11. So are you saying that the more expensive cameras just have more flashy functions that I can just use my macbook pro to do? I know I'm sounding like a cock here, but I'm trying to learn a bit about it all.
     
  12. I don't have experience of either but there's an honest evaluation here of the 7D by a professional photographer who knows what he is talking about:Guy Edwardes Photography — Articles

    I think the big question is what do you want to photograph, if it's primarily wildlife through long lenses then you probably want a cropped sensor with the benefit of multiplying the focal length of your lenses by 1.6, and an increased frame rate, if you want to capture landscapes then a full frame is the way ahead, or have both (50D and 5D Mk 2) like me :)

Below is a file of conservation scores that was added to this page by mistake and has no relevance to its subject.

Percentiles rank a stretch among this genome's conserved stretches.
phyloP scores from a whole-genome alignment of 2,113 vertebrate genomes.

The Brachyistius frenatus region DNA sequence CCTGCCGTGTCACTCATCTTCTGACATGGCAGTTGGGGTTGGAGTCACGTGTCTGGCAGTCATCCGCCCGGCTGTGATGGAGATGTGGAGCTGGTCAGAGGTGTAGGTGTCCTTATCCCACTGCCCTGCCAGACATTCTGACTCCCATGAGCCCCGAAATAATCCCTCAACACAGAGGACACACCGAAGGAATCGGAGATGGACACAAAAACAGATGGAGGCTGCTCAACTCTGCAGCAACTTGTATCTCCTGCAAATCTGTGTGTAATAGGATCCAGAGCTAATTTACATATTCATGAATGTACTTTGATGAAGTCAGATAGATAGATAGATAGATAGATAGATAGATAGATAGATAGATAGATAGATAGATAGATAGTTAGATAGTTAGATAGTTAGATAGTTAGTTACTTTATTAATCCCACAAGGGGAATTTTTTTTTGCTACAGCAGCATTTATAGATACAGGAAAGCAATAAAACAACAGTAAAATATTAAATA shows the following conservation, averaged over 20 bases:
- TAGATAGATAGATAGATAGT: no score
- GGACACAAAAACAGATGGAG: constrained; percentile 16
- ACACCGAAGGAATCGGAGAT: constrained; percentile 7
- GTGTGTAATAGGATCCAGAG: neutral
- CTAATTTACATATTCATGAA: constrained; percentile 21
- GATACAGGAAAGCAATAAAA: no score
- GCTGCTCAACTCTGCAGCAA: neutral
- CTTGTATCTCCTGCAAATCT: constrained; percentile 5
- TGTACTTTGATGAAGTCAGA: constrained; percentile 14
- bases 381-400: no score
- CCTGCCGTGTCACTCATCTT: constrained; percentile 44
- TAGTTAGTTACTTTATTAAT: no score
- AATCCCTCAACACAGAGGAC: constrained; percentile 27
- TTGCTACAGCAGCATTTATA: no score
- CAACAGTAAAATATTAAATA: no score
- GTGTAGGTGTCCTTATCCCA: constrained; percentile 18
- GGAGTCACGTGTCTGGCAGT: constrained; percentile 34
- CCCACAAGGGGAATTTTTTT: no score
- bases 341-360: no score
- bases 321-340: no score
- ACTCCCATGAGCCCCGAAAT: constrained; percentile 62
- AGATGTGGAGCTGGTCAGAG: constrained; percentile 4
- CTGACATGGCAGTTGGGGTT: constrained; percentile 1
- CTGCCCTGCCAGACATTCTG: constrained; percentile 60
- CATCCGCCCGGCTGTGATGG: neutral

If you are just starting to look at it seriously then I think it's better to focus on your glass and get a cheaper body that you might upgrade later so the 60D with a nice L series lens or two. If you are already serious and prepared to fork out on good glass as well then you should be looking at a full frame sensor camera and now is the perfect time to get a second hand Canon 5D Mk2, the mk3 has been out nearly 6 months. There will be lots around as its normally the optimal time for those in the know to buy in once any potential new release bugs have been fixed, the Mk2 is a cracking camera the only real improvement of any worth in the Mk3 is an improved (faster) focus system, most amateurs aren't going to notice the difference. The 7d is by all accounts a great camera but I don't personally know anybody with one pro or amateur, it just doesn't seem to have a niche market!